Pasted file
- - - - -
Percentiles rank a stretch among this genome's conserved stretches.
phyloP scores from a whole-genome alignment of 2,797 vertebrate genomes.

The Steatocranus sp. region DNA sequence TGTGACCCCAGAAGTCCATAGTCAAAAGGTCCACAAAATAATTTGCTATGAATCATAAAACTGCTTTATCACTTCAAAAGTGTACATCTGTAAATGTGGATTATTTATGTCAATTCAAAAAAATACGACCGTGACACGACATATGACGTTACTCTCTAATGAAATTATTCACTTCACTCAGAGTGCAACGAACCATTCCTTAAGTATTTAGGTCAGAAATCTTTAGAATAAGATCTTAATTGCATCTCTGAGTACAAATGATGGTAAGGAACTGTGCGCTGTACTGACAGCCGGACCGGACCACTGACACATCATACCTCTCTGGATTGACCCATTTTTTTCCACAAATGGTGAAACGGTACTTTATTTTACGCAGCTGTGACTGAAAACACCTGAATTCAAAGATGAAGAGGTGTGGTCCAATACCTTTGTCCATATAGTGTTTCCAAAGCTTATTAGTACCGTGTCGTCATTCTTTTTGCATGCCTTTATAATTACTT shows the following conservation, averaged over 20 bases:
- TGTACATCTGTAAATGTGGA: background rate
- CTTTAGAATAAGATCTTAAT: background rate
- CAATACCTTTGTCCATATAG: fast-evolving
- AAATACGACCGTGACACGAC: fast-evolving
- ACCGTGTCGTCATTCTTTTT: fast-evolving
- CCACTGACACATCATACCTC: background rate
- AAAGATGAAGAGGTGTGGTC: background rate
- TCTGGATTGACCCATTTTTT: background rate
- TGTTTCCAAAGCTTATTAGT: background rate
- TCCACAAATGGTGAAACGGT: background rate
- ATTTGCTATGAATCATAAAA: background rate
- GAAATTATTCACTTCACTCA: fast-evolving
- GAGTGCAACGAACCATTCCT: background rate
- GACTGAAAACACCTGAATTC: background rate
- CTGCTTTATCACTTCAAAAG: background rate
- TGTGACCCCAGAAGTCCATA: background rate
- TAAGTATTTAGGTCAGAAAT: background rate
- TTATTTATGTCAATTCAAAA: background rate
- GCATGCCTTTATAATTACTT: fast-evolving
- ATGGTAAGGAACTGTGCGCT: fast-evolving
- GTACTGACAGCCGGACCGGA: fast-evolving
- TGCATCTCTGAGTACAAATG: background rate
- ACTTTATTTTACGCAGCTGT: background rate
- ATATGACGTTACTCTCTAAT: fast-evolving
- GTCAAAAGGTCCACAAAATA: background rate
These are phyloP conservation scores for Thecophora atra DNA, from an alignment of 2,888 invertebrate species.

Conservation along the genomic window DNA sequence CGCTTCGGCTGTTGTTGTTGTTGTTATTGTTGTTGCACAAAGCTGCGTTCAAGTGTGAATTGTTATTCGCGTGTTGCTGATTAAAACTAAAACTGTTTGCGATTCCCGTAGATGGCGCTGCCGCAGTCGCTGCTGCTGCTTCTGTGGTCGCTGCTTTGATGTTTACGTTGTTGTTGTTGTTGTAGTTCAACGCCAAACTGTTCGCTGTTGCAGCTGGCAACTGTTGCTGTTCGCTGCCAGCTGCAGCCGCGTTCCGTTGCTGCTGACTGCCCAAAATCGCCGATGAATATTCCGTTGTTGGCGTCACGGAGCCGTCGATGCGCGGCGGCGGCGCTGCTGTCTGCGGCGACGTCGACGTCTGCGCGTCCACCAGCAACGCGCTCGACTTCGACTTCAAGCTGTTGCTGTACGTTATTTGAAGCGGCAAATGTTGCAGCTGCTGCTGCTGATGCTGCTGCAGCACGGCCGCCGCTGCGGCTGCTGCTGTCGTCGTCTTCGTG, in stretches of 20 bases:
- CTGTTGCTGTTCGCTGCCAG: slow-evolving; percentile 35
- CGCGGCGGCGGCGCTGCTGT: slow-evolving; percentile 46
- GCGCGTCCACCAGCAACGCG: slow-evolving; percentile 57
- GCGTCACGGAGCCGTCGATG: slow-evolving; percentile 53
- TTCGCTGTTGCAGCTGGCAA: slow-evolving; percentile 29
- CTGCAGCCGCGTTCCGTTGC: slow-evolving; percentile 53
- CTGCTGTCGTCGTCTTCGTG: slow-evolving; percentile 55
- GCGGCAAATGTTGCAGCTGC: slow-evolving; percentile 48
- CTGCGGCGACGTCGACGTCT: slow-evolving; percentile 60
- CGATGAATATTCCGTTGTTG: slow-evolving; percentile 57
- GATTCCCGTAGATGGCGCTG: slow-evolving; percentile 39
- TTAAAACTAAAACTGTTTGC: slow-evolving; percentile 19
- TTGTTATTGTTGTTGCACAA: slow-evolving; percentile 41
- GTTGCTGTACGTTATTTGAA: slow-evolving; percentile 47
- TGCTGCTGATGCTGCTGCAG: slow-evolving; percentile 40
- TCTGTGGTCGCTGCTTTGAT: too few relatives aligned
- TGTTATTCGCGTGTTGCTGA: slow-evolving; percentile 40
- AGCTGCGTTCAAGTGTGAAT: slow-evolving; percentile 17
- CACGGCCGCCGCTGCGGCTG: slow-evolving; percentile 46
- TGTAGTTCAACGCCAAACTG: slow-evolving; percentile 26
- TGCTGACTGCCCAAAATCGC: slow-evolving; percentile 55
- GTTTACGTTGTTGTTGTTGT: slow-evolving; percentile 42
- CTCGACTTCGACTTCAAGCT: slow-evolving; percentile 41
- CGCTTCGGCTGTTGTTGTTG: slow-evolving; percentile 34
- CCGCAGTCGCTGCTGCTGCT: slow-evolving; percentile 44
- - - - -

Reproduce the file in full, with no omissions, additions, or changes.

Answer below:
Percentiles rank a stretch among this genome's conserved stretches.
phyloP scores from a whole-genome alignment of 2,797 vertebrate genomes.

The Steatocranus sp. region DNA sequence TGTGACCCCAGAAGTCCATAGTCAAAAGGTCCACAAAATAATTTGCTATGAATCATAAAACTGCTTTATCACTTCAAAAGTGTACATCTGTAAATGTGGATTATTTATGTCAATTCAAAAAAATACGACCGTGACACGACATATGACGTTACTCTCTAATGAAATTATTCACTTCACTCAGAGTGCAACGAACCATTCCTTAAGTATTTAGGTCAGAAATCTTTAGAATAAGATCTTAATTGCATCTCTGAGTACAAATGATGGTAAGGAACTGTGCGCTGTACTGACAGCCGGACCGGACCACTGACACATCATACCTCTCTGGATTGACCCATTTTTTTCCACAAATGGTGAAACGGTACTTTATTTTACGCAGCTGTGACTGAAAACACCTGAATTCAAAGATGAAGAGGTGTGGTCCAATACCTTTGTCCATATAGTGTTTCCAAAGCTTATTAGTACCGTGTCGTCATTCTTTTTGCATGCCTTTATAATTACTT shows the following conservation, averaged over 20 bases:
- TGTACATCTGTAAATGTGGA: background rate
- CTTTAGAATAAGATCTTAAT: background rate
- CAATACCTTTGTCCATATAG: fast-evolving
- AAATACGACCGTGACACGAC: fast-evolving
- ACCGTGTCGTCATTCTTTTT: fast-evolving
- CCACTGACACATCATACCTC: background rate
- AAAGATGAAGAGGTGTGGTC: background rate
- TCTGGATTGACCCATTTTTT: background rate
- TGTTTCCAAAGCTTATTAGT: background rate
- TCCACAAATGGTGAAACGGT: background rate
- ATTTGCTATGAATCATAAAA: background rate
- GAAATTATTCACTTCACTCA: fast-evolving
- GAGTGCAACGAACCATTCCT: background rate
- GACTGAAAACACCTGAATTC: background rate
- CTGCTTTATCACTTCAAAAG: background rate
- TGTGACCCCAGAAGTCCATA: background rate
- TAAGTATTTAGGTCAGAAAT: background rate
- TTATTTATGTCAATTCAAAA: background rate
- GCATGCCTTTATAATTACTT: fast-evolving
- ATGGTAAGGAACTGTGCGCT: fast-evolving
- GTACTGACAGCCGGACCGGA: fast-evolving
- TGCATCTCTGAGTACAAATG: background rate
- ACTTTATTTTACGCAGCTGT: background rate
- ATATGACGTTACTCTCTAAT: fast-evolving
- GTCAAAAGGTCCACAAAATA: background rate
These are phyloP conservation scores for Thecophora atra DNA, from an alignment of 2,888 invertebrate species.

Conservation along the genomic window DNA sequence CGCTTCGGCTGTTGTTGTTGTTGTTATTGTTGTTGCACAAAGCTGCGTTCAAGTGTGAATTGTTATTCGCGTGTTGCTGATTAAAACTAAAACTGTTTGCGATTCCCGTAGATGGCGCTGCCGCAGTCGCTGCTGCTGCTTCTGTGGTCGCTGCTTTGATGTTTACGTTGTTGTTGTTGTTGTAGTTCAACGCCAAACTGTTCGCTGTTGCAGCTGGCAACTGTTGCTGTTCGCTGCCAGCTGCAGCCGCGTTCCGTTGCTGCTGACTGCCCAAAATCGCCGATGAATATTCCGTTGTTGGCGTCACGGAGCCGTCGATGCGCGGCGGCGGCGCTGCTGTCTGCGGCGACGTCGACGTCTGCGCGTCCACCAGCAACGCGCTCGACTTCGACTTCAAGCTGTTGCTGTACGTTATTTGAAGCGGCAAATGTTGCAGCTGCTGCTGCTGATGCTGCTGCAGCACGGCCGCCGCTGCGGCTGCTGCTGTCGTCGTCTTCGTG, in stretches of 20 bases:
- CTGTTGCTGTTCGCTGCCAG: slow-evolving; percentile 35
- CGCGGCGGCGGCGCTGCTGT: slow-evolving; percentile 46
- GCGCGTCCACCAGCAACGCG: slow-evolving; percentile 57
- GCGTCACGGAGCCGTCGATG: slow-evolving; percentile 53
- TTCGCTGTTGCAGCTGGCAA: slow-evolving; percentile 29
- CTGCAGCCGCGTTCCGTTGC: slow-evolving; percentile 53
- CTGCTGTCGTCGTCTTCGTG: slow-evolving; percentile 55
- GCGGCAAATGTTGCAGCTGC: slow-evolving; percentile 48
- CTGCGGCGACGTCGACGTCT: slow-evolving; percentile 60
- CGATGAATATTCCGTTGTTG: slow-evolving; percentile 57
- GATTCCCGTAGATGGCGCTG: slow-evolving; percentile 39
- TTAAAACTAAAACTGTTTGC: slow-evolving; percentile 19
- TTGTTATTGTTGTTGCACAA: slow-evolving; percentile 41
- GTTGCTGTACGTTATTTGAA: slow-evolving; percentile 47
- TGCTGCTGATGCTGCTGCAG: slow-evolving; percentile 40
- TCTGTGGTCGCTGCTTTGAT: too few relatives aligned
- TGTTATTCGCGTGTTGCTGA: slow-evolving; percentile 40
- AGCTGCGTTCAAGTGTGAAT: slow-evolving; percentile 17
- CACGGCCGCCGCTGCGGCTG: slow-evolving; percentile 46
- TGTAGTTCAACGCCAAACTG: slow-evolving; percentile 26
- TGCTGACTGCCCAAAATCGC: slow-evolving; percentile 55
- GTTTACGTTGTTGTTGTTGT: slow-evolving; percentile 42
- CTCGACTTCGACTTCAAGCT: slow-evolving; percentile 41
- CGCTTCGGCTGTTGTTGTTG: slow-evolving; percentile 34
- CCGCAGTCGCTGCTGCTGCT: slow-evolving; percentile 44